Keep quiet to keep safe!

Noise Control and Coronavirus, why it's important to keep the noise down in pubs, restaurants

The UK Government updated its Coronavirus Regulations (28/02/20) to include noise restrictions in bars, clubs and restaurants.  Whereby "a person responsible for carrying on a business of a public house, café, restaurant or bar (including a bar in a hotel or members’ club) must, during the emergency period, ensure that no music is played on the premises which exceeds 85db(A) when measured at the source of the music". These restrictions also cover noise generated from singing."

The risk of virus transmission is increased when people in close proximity to each other speak at a higher volume. As noise levels in venues increase, so does the need for people to speak louder for conversations to compensate.

Research has emerged that suggests that Covid-19 can be passed through droplets in the air, known as aerosols, as well as droplets that are touched once they’ve fallen onto a surface, such as a table in a restaurant. 

A recent study that was carried out by the University of Bristol, found that the volume of the voice had the largest impact on the amount of aerosol a person produced, suggesting that a person that was singing or shouting at a loud level could generate 30 times more aerosol than a person who was speaking at a lower level.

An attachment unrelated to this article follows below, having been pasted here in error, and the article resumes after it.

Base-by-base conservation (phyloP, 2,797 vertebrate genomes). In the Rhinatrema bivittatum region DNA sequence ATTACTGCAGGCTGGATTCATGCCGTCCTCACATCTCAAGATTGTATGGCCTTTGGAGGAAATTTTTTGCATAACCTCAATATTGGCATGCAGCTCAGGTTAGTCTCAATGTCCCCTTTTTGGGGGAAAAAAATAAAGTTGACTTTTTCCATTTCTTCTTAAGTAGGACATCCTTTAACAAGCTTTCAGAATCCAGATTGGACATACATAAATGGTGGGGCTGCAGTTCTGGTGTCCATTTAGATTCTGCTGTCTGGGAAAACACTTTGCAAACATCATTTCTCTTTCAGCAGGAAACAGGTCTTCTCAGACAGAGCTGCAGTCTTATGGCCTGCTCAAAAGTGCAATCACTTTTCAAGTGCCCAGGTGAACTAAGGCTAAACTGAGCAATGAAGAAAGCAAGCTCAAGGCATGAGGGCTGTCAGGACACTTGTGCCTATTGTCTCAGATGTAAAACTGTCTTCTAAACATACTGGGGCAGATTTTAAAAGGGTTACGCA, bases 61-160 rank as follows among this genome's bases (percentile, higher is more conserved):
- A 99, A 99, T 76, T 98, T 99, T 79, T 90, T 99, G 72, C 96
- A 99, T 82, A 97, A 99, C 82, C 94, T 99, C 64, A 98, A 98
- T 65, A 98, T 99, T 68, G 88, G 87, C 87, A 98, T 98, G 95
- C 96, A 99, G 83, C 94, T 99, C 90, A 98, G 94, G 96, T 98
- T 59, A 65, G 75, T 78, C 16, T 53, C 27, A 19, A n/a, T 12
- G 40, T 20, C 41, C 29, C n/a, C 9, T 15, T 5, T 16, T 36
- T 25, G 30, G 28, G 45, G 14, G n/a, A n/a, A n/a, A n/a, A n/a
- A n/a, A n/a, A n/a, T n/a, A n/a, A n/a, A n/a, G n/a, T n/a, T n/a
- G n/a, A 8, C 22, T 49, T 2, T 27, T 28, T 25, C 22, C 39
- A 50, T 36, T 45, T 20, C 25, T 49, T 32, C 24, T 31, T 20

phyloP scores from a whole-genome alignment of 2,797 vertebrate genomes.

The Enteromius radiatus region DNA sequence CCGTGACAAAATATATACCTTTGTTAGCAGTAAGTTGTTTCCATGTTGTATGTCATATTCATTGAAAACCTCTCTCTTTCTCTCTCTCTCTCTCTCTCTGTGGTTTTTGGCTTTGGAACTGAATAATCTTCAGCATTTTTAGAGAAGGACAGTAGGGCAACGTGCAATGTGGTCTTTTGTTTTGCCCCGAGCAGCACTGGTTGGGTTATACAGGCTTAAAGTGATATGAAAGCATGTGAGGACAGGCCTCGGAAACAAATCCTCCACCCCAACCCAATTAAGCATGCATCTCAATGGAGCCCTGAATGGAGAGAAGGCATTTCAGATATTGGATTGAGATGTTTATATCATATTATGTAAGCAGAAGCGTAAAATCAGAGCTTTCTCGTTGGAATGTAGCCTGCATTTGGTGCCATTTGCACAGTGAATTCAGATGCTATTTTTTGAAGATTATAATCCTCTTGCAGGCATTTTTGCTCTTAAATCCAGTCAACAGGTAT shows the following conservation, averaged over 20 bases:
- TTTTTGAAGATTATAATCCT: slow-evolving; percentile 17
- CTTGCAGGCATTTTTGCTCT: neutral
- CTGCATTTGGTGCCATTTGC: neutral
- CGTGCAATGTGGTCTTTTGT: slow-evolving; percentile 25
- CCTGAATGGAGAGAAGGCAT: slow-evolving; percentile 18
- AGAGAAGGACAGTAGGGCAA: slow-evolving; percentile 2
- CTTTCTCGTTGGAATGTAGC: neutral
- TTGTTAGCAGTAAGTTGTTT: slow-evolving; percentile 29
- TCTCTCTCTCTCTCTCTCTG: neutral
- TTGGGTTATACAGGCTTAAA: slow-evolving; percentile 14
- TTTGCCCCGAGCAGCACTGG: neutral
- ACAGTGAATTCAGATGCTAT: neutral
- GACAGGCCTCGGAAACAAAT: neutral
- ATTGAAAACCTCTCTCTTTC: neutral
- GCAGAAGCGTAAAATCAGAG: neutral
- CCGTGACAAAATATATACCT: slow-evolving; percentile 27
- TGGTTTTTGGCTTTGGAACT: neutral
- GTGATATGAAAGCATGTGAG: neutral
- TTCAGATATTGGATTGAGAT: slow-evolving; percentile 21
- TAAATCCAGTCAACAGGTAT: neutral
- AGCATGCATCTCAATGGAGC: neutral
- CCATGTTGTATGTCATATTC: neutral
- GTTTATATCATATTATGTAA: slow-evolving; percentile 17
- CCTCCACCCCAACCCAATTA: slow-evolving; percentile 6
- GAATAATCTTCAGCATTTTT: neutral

Basically, the louder a person speaks, the more aerosols and droplets that person is likely to produce, therefore increasing the risk of virus transmission. 

Noise control in pubs and restaurantsBut how loud is too loud?

To ensure you’re limiting the risk of transmission when speaking to friends in any environment, it is important to keep your voice at a standard or low speaking level. 

For example, if we look at this noise measurement, which was taken in a generic pizza restaurant on Saturday 22 August, between 20:30 and 21:30, we can see that the noise level is averaging over 85dB(A). You might think this isn’t too bad, but that’s about the same level as a noisy factory! 

At this level, it becomes difficult to hear the conversation between you and the person across the table, or sitting directly next to you, meaning you’d have to lean closer to the person talking and raise your own voice to talk back, thus increasing the risk of virus transmission.

Noise control warning signStay safe with the SafeEar Noise Control Sign

The SafeEar Noise Control Sign can help you to keep yourself, your employees and your customers safe and alert during this difficult time. 

This sign lights up when noise levels go above a pre-set decibel level to warn when noise levels are too high which means there is a likelihood that people will need to shout to be heard. 

This device is quick and easy to install, and the warning light trigger level can be adjusted to suit the needs of your establishment. 

The SafeEar Noise Control Sign is ideal for use in pubs, restaurants, nightclubs, leisure and entertainment spaces, places of worship, schools, universities, and other public buildings. 

Find out more about the SafeEar Noise Control Sign

Other measurements instruments for coronavirus compliance